Kojima calls himself a designer, but avoids comparing his work to art. The goal, he says, is to "make players feel the environment inside the games." One model for his work: Disneyland (DIS). "Inside the park you can't separate yourself from the fantasy," he says. "At Disneyland you never go 'backstage'—even when you're in the bathroom."
Despite all the praise, critics—and even some fans—have found his warnings about war and cloning too preachy and his cut scenes too long. "The philosophical waxing goes a little bit overboard toward the end of the game," Frank Caron wrote last year in an otherwise positive review of Metal Gear Solid 4 on Web site Ars Technica. Kojima's rebuttal? "Games shouldn't only be fun," he says. "They should teach or spark an interest in other things."
Over the years, as his production team and budget have ballooned, Kojima has fought for control of the creative process. It hasn't been easy: His first Metal Gear game involved only a couple dozen people. Metal Gear Solid 4 had a staff of 200. In 2005 he set up his own studio, Kojima Productions, inside Konami, so he could have the final word on design, planning, production, and marketing. "I won't make games with senseless violence," he says. "There has to be a reason for it, such as war."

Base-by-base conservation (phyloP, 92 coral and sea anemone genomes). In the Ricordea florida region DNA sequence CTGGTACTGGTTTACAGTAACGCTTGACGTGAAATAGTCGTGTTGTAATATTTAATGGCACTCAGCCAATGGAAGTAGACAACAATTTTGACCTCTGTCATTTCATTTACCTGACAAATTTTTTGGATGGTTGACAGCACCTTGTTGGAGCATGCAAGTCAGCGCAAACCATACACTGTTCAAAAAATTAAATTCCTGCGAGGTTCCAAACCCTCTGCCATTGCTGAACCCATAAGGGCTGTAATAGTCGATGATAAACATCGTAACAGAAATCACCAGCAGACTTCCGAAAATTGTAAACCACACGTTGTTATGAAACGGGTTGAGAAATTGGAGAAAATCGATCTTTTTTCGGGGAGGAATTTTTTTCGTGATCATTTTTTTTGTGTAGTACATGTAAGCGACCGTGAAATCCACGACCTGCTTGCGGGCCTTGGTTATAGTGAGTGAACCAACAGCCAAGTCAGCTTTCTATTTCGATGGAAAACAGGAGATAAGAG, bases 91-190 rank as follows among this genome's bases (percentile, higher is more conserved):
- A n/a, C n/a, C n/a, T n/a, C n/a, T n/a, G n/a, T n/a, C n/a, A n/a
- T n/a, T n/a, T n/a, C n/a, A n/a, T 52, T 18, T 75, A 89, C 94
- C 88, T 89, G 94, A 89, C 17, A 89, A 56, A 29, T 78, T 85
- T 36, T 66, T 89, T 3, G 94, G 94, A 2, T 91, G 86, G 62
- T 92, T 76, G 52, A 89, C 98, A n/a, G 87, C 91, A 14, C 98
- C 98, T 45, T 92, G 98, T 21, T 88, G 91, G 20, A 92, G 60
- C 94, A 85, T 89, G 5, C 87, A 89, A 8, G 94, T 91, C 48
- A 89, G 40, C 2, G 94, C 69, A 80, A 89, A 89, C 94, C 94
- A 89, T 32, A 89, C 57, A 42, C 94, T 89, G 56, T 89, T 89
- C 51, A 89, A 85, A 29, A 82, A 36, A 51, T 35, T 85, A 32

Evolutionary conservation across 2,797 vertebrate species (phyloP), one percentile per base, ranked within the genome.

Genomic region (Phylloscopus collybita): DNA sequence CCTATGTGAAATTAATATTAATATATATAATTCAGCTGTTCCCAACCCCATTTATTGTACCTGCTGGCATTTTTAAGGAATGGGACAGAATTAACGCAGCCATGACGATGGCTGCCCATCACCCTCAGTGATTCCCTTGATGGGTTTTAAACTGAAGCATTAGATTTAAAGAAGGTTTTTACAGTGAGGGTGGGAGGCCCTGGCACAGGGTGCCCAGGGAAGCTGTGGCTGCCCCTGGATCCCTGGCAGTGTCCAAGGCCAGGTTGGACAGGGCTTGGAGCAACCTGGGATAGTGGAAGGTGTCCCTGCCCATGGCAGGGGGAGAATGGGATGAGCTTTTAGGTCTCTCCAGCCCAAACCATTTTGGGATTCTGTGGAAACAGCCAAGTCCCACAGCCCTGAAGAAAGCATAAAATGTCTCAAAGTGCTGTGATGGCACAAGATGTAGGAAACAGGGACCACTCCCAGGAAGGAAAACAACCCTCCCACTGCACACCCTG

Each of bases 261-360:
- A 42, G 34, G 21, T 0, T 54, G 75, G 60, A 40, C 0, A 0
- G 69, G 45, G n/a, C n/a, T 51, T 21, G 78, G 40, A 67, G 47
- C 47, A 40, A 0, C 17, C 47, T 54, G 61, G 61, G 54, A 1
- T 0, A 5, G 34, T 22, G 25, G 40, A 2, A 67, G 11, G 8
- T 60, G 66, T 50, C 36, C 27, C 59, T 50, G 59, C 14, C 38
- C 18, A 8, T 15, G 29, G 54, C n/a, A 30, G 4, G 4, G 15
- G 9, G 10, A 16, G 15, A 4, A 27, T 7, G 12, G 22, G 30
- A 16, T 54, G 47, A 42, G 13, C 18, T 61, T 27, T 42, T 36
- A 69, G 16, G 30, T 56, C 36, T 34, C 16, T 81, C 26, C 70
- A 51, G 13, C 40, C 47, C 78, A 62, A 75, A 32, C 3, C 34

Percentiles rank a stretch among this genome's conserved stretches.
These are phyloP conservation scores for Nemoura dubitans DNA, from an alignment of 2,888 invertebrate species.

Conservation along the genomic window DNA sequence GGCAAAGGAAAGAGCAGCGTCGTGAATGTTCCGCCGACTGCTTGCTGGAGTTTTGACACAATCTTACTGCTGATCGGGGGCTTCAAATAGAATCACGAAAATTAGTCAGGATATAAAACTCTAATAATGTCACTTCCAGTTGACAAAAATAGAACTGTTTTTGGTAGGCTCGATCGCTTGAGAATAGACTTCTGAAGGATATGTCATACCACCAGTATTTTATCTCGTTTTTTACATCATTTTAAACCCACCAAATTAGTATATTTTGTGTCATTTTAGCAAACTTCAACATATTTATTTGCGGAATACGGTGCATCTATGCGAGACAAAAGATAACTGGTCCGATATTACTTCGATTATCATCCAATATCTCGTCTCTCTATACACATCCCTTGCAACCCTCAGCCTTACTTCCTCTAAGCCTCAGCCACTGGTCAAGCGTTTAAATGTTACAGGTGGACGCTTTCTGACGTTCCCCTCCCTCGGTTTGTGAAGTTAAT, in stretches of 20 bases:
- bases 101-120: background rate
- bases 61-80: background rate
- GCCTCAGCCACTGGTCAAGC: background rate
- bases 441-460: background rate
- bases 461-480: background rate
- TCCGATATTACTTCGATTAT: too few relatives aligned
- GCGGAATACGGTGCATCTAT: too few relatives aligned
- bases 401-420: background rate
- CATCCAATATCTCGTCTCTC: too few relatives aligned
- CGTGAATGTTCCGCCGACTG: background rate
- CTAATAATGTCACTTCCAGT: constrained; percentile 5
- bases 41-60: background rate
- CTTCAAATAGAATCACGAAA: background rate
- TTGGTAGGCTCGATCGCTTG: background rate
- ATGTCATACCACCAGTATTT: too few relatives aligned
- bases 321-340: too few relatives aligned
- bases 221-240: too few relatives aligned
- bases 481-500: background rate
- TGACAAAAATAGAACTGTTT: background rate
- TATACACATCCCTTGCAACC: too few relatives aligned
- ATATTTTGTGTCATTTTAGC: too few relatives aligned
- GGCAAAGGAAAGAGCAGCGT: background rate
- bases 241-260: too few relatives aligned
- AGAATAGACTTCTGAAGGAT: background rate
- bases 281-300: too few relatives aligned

Lately, the kind of big-budget games Kojima is known for have come under fire, as the economy has soured and multimillion-dollar development costs have run ahead of the industry's annual double-digit revenue gains. Even so, Kojima hints that a new Metal Gear Solid game for living-room consoles is in the works. At the same time, he has released low-cost games that cater to the explosion of portable gizmos such as Apple's (AAPL) iPhone and iPod Touch.
And he holds out hope of one day directing a full-length film. "Making a game is very similar to making a movie," he says. "It would be ideal if I could spend two years on a game and then the next two on a movie."
View a slide show of the best-selling computer and console games in the U.S. since 1995.